REFRESHMENTS: Settings American Pale Ale by Halfway Crooks


Halfway Crooks?  More like halfway crocked.  At least on my end.

It’s been less than two hours since we ended Frolfcenter episode 6 with Matt Versola, and boy, let me tell you:  Oof.  That felt like a heavy one.  We got pretty deep into some strange subjects, and brought home a few of those magic punchlines that would make even the Coen Brothers blush.

I had a few beers during the show, I’ll admit it.  It made the strange technical difficulties toward the end feel all the more awkward, let me tell ya.

And so then came dinner, in an effort to soak up some of the conversational lubricant from the two previous hours.  Seared-then-roasted chicken thighs, braised zucchini, and cheesy grits.  I may be a damn yankee by birth, but I am not dumb.

At this point, after being so wonderfully fed, I should be working.  Not on Frolfcenter or anything nearly as fun, but regular work.  I hesitate to call it real work because there isn’t a whole lot of love behind it.  Rather, it is just a thing that I am good at and that I allow to interrupt the good stuff long enough to be worth my theoretical paper points.

But I digress.  As I usually do.

The point here is to tell you about the imbiber-y that I indulged in during the episode, not the professional-level procrastination that I’m indulging in.

The beer is called Settings, and it’s made by Halfway Crooks right here in Atlanta, GA.  They’re local local, and don’t see a whole lot of play out in the suburbs as of right now.  Once our world gets back to whatever normal is going to look like in the future, their bar is worth a visit, but for someone who lives just a few mile down the street, their to-go operation is top notch.  Safe, swift, sanitary.  All that good stuff.

Then, predictably, the beer is fantastic.

These guys aren’t going to scorch your tongue with hops, and they most certainly don’t seem primed on the idea of trying to guess what the next hype-beast milkshake IPA infusion is going to be.  Halfway Crooks makes smooth beer as a specialty.  Easy drinking to the point that pops will guzzle one with you, but complex enough to send the beer nerds in your circle of friends into some masturbatory spiel about how learning how to do decoction mashing on your turkey burner home-brew setup is really the way to go.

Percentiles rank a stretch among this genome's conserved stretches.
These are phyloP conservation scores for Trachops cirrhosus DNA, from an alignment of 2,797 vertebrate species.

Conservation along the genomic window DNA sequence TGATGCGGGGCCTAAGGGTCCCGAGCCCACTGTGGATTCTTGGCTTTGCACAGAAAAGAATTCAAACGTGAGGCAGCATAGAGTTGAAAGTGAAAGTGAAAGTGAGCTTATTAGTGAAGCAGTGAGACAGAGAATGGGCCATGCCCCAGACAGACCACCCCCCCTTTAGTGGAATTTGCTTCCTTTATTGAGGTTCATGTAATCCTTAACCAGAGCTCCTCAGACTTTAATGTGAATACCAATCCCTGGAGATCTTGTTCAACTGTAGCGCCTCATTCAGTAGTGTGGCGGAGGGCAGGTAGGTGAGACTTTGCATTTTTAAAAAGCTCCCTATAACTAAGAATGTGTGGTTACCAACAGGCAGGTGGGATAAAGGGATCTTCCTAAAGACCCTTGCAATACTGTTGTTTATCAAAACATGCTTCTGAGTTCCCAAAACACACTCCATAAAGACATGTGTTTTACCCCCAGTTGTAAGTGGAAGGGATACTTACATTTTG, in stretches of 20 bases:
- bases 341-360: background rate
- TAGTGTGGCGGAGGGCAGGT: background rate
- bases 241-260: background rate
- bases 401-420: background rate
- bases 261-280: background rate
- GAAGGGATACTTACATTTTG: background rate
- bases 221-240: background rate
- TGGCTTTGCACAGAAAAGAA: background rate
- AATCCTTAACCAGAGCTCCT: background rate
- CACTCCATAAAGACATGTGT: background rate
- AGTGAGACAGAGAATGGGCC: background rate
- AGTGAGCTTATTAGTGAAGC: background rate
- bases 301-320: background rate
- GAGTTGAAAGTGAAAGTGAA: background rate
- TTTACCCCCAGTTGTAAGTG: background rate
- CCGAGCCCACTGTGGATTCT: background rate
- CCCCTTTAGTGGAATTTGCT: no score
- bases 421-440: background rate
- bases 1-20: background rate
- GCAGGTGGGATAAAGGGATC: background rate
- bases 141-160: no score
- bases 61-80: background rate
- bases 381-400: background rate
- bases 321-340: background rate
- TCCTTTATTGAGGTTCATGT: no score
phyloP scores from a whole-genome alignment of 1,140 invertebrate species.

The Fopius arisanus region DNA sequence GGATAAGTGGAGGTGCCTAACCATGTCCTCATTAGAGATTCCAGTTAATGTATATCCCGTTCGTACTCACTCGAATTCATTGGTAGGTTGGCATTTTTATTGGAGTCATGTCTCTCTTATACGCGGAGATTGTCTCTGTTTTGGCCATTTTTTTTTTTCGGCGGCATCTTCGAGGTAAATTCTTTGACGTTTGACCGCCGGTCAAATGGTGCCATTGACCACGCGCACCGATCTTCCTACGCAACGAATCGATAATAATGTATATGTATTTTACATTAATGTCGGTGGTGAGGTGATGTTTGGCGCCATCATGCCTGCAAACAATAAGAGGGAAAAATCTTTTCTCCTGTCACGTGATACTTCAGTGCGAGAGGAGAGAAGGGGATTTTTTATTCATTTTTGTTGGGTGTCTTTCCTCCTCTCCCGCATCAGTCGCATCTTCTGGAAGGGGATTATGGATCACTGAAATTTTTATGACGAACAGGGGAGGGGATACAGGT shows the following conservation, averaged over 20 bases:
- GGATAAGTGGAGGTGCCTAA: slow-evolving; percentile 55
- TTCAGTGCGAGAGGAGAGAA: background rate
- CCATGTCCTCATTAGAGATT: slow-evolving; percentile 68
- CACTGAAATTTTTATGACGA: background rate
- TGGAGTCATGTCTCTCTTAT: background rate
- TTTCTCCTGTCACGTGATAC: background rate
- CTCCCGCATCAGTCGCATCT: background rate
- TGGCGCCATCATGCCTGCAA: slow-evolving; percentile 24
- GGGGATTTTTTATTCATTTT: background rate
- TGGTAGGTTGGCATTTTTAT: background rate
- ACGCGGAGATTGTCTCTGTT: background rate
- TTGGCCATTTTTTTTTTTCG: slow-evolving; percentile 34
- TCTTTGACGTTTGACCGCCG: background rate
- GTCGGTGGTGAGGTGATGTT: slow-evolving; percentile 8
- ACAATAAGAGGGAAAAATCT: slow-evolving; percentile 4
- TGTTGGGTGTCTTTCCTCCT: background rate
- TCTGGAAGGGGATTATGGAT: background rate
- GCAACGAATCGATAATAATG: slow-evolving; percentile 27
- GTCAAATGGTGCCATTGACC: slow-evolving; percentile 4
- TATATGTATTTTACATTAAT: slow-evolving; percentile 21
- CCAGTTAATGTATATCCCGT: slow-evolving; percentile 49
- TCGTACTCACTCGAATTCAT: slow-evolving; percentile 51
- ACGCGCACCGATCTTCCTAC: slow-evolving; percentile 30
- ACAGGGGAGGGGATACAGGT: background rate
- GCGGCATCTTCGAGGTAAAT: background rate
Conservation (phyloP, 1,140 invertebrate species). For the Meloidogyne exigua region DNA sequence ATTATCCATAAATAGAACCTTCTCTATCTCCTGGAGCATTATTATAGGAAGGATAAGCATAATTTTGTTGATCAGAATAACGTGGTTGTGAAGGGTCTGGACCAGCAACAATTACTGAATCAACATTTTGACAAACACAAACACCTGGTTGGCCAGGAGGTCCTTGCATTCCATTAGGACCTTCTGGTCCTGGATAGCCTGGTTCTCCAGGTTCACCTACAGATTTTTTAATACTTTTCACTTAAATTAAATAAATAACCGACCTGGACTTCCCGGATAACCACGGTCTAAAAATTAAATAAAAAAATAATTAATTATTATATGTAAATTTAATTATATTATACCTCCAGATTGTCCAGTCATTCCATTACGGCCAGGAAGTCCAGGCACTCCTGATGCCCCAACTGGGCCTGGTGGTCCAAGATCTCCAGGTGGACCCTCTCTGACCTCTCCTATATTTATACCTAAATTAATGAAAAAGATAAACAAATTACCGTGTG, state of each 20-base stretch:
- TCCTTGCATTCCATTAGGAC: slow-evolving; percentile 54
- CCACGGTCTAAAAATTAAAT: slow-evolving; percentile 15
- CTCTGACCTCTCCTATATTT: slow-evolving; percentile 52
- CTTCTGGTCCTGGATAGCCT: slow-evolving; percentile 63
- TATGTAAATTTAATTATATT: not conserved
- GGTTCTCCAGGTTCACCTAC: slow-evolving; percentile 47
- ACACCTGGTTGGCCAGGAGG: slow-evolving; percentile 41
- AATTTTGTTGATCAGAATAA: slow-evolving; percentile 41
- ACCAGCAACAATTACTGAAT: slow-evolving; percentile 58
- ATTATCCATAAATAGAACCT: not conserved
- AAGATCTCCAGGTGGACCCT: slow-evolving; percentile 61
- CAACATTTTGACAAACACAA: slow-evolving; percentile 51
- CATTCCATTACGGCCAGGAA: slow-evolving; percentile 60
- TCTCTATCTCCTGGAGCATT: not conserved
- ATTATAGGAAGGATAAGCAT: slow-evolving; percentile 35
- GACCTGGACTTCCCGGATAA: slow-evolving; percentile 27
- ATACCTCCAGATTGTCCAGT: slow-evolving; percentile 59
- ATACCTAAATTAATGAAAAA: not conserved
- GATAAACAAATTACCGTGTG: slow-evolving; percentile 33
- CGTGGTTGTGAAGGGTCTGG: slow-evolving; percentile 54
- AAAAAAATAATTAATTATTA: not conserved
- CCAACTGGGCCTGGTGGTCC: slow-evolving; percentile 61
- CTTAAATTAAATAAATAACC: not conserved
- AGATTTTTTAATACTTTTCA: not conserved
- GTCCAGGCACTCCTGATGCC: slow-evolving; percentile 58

Settings is an exemplary example of this ethos, if’n you don’t mind a bit of redundancy.

The first thing that really catches your palette is a strange salinity, almost as if the water has been disguised, pre-brewing, to resemble the aquifer-ous characteristics of some famous malt-tropolis in the old world.  And this is important.  Tasting beer is an experience in which the reaction of your tongue to the product is everything.

Again, the redundancy.

So when you have a clean, zesty water – something with some minerality – everything else about the beer changes.

Water is the terroir of beer.  Just sayin’.

So here I am, trying to explain just how proper the stone-y, musty notes of these hops are.  They are nuanced at first, rolling into a brighter flavor the longer it lingers.  That bitterness crescendos in a lemony sweetness, a bit like a a citrus-tinged icing.

What you’re left with after the hops pop off is a light, fizzy dryness, which is something that I enjoy in a beer more often than not.

The malt character is there, but light.  Almost watery.  The predominate flavor is more nutty than roasty, and, again, there is such a serious, earthy tone to the whole thing.  Very much a mineral-water-adjacent flavor.

Settings straddles a line that many brewers won’t, and it’s the line between style and substance.  This is not a beer that is going to blow a serious hop head out of the water, but it was never meant to.  What you get here is the thing that you’re going to reach for when you’re looking for balance.

Think of it as the ultimate expression of what Fat Tire is going for, or the La Croix version of Burial’s Surf Wax.  

It’s very much the zero cal Surf Wax.  Maybe that’s why I like it so much.

In any case, Halfway Crooks is only three miles northeast of Perkerson Park, (Atlanta proper’s most sacred course), and isn’t really to be missed.

P.S.:  For anyone who doesn’t get the reference…